by Ed Silverstein Originally from insidecounsel.com
A civil RICO (Racketeer Influenced Corrupt Organization) complaint has been filed against Wells Fargo, US Bank and two other entities in the latest wrinkle in a complex financial case involving investors.
Representing over 200 people who were investors in the alleged Cabot Ponzi scheme, Attorney Brian Mahany, a former Maine state revenue commissioner, saidthe often-elderly victims became joint guarantors on debt incurred by Cabot.
The latest event is connected to Carlton Cabot, who was affiliated with Cabot Investment Properties, and was charged with civil fraud. Massachusetts Secretary of State William Galvin recently sued Cabot in an administrative proceeding.
Galvin claims Cabot Investment Properties LLC and its principals, Carlton P. Cabot and Timothy J. Kroll, stole more than $5 million from Massachusetts residents, according to Doug Cornelius, chief compliance officer at Beacon Capital Partners.
“In reading the complaint it’s hard to tell what was poor management or poor disclosure or poor communications with investors or fraud. The investments failed and investors lost money. According to the complaint and other lawsuits, a substantial sum was diverted outside the investment TIC structure to Cabot,” Cornelius added in the statement.
“The investors in Carlton Cabot’s fraud scheme were tenants-in-common or ‘TICs,” Mahany further explained in a blog post from June 2014.
The TICs were income-producing securities, and come about as the Internal Revenue Service allows investors to pool money.
“Here, the TICs not only invested their own money, many unwittingly borrowed money and signed personal guaranties,” Mahany said in the blog post.
Galvin also cautions that Cabot came up with a “non-existent relationship with Cabot Properties,” according to news reports. Cabot Properties is a Boston real estate and development firm, Galvin said.
Meanwhile, the new case involves alleged racketeering involving wire fraud, mail fraud, and money laundering, according to court documents. It’s a cross complaint and was filed in Hartford, Conn., Superior Court.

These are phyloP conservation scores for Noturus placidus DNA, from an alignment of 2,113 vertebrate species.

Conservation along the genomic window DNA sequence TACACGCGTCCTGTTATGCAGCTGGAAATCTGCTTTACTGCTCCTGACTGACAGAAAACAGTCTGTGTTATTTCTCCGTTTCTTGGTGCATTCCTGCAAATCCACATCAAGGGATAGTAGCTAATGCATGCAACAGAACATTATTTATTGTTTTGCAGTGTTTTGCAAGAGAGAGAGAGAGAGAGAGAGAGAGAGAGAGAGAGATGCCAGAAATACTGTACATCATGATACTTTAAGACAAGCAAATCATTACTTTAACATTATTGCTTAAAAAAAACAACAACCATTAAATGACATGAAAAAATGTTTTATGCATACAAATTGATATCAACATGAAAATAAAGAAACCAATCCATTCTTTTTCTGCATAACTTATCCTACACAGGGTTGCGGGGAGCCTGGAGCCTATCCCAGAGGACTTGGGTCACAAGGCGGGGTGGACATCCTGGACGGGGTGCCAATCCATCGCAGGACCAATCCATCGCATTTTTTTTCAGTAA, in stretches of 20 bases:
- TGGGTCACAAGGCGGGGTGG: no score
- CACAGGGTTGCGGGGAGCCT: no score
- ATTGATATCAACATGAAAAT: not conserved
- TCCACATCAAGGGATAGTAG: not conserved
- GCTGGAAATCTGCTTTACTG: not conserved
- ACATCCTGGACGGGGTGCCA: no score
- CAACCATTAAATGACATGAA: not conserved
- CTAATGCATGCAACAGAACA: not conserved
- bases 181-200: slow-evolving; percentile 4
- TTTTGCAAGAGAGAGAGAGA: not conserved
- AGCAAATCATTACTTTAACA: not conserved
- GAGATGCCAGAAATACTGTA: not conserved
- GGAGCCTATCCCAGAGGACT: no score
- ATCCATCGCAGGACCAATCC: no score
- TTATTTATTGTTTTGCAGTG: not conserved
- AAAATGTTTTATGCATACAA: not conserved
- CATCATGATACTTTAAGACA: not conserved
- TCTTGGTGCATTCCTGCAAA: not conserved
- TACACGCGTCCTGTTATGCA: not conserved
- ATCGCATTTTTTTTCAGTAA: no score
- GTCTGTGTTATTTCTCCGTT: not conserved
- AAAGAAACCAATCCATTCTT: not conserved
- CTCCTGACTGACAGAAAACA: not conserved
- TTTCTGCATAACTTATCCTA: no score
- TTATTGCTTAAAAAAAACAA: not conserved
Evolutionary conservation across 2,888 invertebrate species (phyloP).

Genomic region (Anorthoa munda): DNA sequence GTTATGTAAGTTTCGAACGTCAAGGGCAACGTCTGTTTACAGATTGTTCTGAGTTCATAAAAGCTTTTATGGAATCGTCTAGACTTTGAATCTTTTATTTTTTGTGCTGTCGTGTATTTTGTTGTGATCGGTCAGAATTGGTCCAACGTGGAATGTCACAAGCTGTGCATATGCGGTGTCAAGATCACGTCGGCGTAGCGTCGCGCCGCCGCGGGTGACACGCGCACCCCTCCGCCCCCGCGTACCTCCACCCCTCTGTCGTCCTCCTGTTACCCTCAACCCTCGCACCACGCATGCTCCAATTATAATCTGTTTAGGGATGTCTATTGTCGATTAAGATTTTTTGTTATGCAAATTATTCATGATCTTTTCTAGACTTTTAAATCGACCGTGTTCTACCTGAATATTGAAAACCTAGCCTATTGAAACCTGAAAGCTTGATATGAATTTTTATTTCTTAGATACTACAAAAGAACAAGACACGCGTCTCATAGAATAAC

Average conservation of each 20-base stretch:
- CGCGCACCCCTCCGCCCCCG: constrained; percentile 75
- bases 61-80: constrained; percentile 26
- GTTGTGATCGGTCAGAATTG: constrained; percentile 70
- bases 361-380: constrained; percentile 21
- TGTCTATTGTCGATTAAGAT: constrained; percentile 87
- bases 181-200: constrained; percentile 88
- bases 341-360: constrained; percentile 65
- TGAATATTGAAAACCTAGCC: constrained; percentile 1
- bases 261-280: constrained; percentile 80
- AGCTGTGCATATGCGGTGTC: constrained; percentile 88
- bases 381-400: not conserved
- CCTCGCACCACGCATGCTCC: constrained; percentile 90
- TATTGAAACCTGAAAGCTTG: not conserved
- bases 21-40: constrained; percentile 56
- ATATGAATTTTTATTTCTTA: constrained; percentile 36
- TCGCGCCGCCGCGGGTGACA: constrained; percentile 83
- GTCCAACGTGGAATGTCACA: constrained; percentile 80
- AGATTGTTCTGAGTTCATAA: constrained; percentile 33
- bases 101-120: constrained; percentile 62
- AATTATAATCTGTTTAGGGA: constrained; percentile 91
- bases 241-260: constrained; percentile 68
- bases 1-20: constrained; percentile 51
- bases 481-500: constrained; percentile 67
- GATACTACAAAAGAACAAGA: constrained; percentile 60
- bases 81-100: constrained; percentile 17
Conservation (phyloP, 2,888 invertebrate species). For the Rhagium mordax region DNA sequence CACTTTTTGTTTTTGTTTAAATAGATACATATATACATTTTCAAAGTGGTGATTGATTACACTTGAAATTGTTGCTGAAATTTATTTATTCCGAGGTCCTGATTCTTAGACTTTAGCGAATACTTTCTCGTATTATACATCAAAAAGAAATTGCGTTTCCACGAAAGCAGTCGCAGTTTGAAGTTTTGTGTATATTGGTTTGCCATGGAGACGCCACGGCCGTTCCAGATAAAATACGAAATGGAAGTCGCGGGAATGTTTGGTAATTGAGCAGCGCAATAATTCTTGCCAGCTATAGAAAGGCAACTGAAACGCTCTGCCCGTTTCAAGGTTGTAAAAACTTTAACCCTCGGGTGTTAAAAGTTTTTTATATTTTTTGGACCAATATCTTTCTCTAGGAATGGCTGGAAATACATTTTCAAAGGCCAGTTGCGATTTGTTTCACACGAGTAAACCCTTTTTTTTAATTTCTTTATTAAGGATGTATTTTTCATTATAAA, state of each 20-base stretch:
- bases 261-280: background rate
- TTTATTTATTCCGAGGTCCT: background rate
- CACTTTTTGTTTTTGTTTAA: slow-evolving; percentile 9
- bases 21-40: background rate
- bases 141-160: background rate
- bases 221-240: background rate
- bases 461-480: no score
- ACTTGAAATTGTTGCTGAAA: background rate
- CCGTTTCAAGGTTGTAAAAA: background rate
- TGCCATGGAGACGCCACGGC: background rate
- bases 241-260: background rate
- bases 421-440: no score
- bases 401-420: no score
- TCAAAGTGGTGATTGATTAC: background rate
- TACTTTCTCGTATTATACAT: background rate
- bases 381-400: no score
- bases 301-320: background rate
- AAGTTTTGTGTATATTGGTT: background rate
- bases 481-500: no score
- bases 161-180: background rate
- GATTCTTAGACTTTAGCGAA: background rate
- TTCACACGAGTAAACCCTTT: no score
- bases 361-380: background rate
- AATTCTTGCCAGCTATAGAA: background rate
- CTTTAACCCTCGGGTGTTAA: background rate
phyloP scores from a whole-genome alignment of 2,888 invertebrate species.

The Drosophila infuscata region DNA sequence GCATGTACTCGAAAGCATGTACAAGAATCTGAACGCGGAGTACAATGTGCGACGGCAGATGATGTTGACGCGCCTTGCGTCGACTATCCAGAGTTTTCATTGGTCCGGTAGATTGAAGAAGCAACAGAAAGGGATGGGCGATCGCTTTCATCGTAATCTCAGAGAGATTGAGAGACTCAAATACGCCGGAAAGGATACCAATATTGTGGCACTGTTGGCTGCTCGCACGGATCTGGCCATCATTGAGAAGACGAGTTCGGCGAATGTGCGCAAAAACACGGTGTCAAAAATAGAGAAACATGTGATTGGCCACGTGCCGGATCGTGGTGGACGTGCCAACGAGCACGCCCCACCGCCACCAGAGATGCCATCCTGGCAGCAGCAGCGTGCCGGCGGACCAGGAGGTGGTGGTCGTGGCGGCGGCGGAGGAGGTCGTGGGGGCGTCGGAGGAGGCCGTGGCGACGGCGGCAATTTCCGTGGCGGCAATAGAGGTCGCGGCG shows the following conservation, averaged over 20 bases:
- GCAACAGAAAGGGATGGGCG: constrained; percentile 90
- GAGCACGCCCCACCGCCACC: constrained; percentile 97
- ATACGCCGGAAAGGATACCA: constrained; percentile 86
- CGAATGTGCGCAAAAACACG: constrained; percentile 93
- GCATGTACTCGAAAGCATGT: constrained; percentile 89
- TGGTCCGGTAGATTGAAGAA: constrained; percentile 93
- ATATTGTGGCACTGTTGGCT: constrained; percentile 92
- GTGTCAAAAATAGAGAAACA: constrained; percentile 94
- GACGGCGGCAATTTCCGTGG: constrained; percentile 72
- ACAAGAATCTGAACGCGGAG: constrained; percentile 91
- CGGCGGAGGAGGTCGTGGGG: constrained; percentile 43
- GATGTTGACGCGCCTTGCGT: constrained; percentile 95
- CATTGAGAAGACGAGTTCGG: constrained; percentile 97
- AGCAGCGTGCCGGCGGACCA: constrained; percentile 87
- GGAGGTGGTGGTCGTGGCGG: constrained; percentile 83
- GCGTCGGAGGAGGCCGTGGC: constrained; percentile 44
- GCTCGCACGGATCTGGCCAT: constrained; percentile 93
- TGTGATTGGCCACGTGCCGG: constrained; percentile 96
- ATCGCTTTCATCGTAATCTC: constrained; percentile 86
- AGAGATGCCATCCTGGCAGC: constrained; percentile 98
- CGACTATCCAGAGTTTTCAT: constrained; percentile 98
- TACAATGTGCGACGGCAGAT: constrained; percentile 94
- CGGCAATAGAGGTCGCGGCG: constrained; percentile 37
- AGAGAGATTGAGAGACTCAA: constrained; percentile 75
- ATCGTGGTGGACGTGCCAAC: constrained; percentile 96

Mahany claims that borrowers, most of whom are elderly, had accounts that included their life savings. Allegedly, the conspiracy left the borrowers with nothing.
The case claims US Bank, Wells Fargo and CW also failed to advise the borrowers of defaults under the terms of loan documents. Nor were they informed of theft and diversion of funds. Fees were high as well. In the second conspiracy, cross-defendants tried to seize control of the property.
The plaintiffs are seeking damages, punitive damages and attorneys’ fees.
“We represent approximately 200 victims of Carlton Cabot,” Mahany said in his blog post. “At least one client is in her 90′s and many are quite elderly. Even if regulators are successful in getting back some money or putting Carlton Cabot behind bars where he belongs, nothing can buy back time. The older you get, the more time matters.”
As of June, various state and federal authorities were investigating Cabot’s actions.
“How can anyone let themselves be fooled into signing up for personal liability on real estate investments sold for upwards of $50 million?” Mahany asked in the blog post. “Easy! Bury the guaranties in small font, produce slick marketing materials that claim the investment is ‘non-recourse,’ and assume that most stockbrokers who sold these investments will be so lured by the high commissions offered that they won’t conduct any meaningful due diligence.”